Best Plants to Use

When it comes to plant selection, the sky’s the limit. The key factors to keep in mind are absorbency, your plant hardiness zone, and the plant’s role. When the goal is reducing runoff, then function takes priority over form. Fear not, however; there are several excellent trees, shrubs, flowers, and more that not only do the job, but look great as well.

Four of the best plants to use in your rain garden include:


Yellow Cosmos growing in the garden bed

  • Any type of Cosmos: Blooming in a rainbow of pleasing colors, these annuals grow well in whole light, and can handle just about any soil type. They are also quite attractive to butterflies, bees, and other pollinators.


  • Flowering shrubs, like blueberries: Shrubs are excellent for a rain garden. They are hardy, woody, and have beneficial infiltrating roots. Plus, you can eat the berries!




Pink Cactus Flower Zinnia
  • Bushy flowers, such as the Cactus-Flower Zinnia: Zinnias thrive in well-drained soil. They produce a lot of petals, help redeposit nutrients back into the ground, and invite plenty of native pollinators. 


  • Moist-thriving trees: Trees that do well in high-moisture areas are great fortifications for any rain garden. Sprawling root structures and year-round branches help diffuse heavy rains and keep the soil intact. Plus, the shade will help invite many natural fauna to your garden.


Choose your plants based on their ability to handle high water/high drainage situations. Wetland grasses and marsh bushes are wonderfully suited to the task, but bright flowers and eye-pleasing plants are just as welcome. As well, natural pollinators will be looking for colorful flowers.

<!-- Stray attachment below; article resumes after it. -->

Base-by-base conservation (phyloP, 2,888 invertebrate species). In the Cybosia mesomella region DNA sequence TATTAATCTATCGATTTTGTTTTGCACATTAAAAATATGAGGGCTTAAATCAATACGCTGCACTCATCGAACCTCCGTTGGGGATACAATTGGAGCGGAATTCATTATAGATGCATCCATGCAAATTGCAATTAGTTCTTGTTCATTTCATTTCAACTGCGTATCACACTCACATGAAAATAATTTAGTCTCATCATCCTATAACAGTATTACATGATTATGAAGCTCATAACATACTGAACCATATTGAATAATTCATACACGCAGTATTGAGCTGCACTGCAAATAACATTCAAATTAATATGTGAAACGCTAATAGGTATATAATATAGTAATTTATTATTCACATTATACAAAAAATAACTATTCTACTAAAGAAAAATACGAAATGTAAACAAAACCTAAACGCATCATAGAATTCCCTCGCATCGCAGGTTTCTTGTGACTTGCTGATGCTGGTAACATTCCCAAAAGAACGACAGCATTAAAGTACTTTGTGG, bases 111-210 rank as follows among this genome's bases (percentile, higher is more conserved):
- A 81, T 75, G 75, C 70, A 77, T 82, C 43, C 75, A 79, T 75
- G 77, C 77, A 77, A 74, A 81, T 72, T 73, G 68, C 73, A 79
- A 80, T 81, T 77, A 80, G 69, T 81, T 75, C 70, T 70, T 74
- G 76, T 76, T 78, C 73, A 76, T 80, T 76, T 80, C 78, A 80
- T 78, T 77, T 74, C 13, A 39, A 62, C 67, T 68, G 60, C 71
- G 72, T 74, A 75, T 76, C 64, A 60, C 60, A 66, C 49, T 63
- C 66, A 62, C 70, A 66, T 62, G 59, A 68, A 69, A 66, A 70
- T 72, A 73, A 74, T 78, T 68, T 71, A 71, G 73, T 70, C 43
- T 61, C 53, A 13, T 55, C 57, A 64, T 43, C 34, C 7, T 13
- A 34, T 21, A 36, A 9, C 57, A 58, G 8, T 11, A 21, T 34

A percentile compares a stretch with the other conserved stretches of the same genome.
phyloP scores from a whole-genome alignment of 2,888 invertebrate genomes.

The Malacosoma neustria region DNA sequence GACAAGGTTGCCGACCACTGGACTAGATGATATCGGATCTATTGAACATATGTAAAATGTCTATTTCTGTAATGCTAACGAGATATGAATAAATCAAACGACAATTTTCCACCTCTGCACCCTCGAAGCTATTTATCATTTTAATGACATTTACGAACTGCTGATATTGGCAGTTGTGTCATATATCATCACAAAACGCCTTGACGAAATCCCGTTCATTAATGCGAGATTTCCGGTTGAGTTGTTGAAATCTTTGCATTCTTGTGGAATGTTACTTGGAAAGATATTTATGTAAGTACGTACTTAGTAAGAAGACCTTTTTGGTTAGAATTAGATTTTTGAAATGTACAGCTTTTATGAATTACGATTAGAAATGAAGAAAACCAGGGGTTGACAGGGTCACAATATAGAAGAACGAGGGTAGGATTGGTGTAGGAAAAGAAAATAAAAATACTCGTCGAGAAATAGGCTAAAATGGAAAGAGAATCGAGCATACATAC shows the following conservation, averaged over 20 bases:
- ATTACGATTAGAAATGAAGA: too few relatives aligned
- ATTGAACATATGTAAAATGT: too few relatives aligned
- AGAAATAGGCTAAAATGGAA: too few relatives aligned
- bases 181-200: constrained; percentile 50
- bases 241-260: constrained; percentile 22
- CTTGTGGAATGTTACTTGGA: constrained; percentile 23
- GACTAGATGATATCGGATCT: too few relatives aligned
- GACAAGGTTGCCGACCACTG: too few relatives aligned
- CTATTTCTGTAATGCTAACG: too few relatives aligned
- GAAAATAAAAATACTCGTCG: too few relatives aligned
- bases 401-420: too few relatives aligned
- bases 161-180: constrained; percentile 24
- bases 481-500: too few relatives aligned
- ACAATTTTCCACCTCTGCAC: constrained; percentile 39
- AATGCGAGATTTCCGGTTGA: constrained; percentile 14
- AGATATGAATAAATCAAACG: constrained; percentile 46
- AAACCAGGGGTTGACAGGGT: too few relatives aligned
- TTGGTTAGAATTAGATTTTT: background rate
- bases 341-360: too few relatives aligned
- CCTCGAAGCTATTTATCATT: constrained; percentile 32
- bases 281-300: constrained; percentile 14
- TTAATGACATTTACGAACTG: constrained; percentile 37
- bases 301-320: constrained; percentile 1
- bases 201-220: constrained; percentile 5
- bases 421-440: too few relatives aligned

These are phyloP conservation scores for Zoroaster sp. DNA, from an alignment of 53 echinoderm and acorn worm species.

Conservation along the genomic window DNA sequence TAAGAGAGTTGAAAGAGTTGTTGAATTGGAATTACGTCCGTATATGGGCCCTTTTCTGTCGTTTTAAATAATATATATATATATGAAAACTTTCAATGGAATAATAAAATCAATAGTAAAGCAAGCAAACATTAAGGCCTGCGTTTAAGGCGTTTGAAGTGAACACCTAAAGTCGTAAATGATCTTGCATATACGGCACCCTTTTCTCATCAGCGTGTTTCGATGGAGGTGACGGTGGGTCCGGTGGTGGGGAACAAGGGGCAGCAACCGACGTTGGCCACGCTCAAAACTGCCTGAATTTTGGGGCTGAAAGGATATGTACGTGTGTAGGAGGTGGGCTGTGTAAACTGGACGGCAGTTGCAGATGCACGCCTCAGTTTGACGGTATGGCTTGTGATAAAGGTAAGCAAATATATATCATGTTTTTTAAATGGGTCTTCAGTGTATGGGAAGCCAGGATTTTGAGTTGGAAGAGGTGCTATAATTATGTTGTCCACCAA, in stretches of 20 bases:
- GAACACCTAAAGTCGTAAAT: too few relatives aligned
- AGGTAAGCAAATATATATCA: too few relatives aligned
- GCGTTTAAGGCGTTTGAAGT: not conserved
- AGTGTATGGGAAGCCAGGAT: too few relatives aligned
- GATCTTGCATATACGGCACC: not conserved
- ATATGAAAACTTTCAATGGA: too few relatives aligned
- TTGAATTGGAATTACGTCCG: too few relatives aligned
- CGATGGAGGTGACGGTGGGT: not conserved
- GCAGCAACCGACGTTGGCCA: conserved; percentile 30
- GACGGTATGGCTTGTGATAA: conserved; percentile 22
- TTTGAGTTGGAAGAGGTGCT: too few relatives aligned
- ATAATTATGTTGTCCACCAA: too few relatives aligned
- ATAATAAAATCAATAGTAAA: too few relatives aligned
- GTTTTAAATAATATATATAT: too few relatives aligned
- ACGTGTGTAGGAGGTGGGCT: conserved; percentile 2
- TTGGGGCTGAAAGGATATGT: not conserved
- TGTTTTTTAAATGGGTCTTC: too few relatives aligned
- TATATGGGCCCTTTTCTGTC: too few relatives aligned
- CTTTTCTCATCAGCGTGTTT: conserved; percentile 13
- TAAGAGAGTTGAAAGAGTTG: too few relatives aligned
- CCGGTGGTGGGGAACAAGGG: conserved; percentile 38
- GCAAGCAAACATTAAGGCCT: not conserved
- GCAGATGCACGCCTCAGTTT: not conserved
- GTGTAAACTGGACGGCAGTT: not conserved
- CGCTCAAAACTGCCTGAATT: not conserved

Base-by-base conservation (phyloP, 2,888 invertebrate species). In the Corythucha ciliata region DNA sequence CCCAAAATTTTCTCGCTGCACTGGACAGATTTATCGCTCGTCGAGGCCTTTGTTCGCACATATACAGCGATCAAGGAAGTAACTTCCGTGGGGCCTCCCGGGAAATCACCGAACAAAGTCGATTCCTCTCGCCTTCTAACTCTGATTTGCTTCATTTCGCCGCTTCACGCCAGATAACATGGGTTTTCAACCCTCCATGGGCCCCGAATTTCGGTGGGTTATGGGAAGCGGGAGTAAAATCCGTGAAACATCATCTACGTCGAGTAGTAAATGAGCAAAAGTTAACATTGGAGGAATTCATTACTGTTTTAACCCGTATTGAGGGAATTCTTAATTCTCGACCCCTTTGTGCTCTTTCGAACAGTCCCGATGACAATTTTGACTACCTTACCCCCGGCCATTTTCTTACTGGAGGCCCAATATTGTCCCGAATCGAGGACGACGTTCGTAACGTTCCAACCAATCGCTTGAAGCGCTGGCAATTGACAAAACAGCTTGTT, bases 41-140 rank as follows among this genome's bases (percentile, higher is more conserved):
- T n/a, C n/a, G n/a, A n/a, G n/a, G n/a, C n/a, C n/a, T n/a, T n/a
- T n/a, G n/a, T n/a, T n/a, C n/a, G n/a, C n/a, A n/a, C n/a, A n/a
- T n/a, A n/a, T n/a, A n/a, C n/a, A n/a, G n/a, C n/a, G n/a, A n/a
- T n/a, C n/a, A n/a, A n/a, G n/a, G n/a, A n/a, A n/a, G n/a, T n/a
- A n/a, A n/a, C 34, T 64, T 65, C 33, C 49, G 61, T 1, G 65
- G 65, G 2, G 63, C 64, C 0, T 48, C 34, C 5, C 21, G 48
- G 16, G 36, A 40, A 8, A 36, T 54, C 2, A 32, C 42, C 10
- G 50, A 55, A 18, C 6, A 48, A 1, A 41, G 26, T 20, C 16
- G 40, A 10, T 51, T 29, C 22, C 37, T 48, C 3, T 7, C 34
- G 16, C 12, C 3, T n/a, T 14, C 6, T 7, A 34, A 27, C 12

Focus on native species above imported varieties. Naturally, local plants are adapted to live in the local climate, and the fauna of the area will already be looking for familiar plants. 

Final Thoughts

Rain gardens are key tools against erosion, pollution, and other environmental degradation. Not only can they filter harmful chemicals out of storm runoff, but rain gardens are also excellent natural depots of vibrant local growth.

A rain garden can become self-sustaining within a couple of years. In that time, your helpful island of shrubs and flowers can help reduce standing water and control local pests. They also ensure that local pollinators have several food sources. A rain garden is one of those rare tools that helps the environment just as much as it does people. If you have the land for it, break out your shovel and start digging as soon as possible. And click here for a great how-to guide if you have any questions about making your own rain garden! 




Sources: "All About Rain Gardens" - The Groundwater Foundation, "Step 1: Sizing and Siting the Rain Garden" - Southeast Wisconsin Rain Garden ResourcesRLA, Kirsten Coffen ASLA. “Tree and Shrub Rain Garden Design.” Arbor Day Blog, 27 Jan. 2011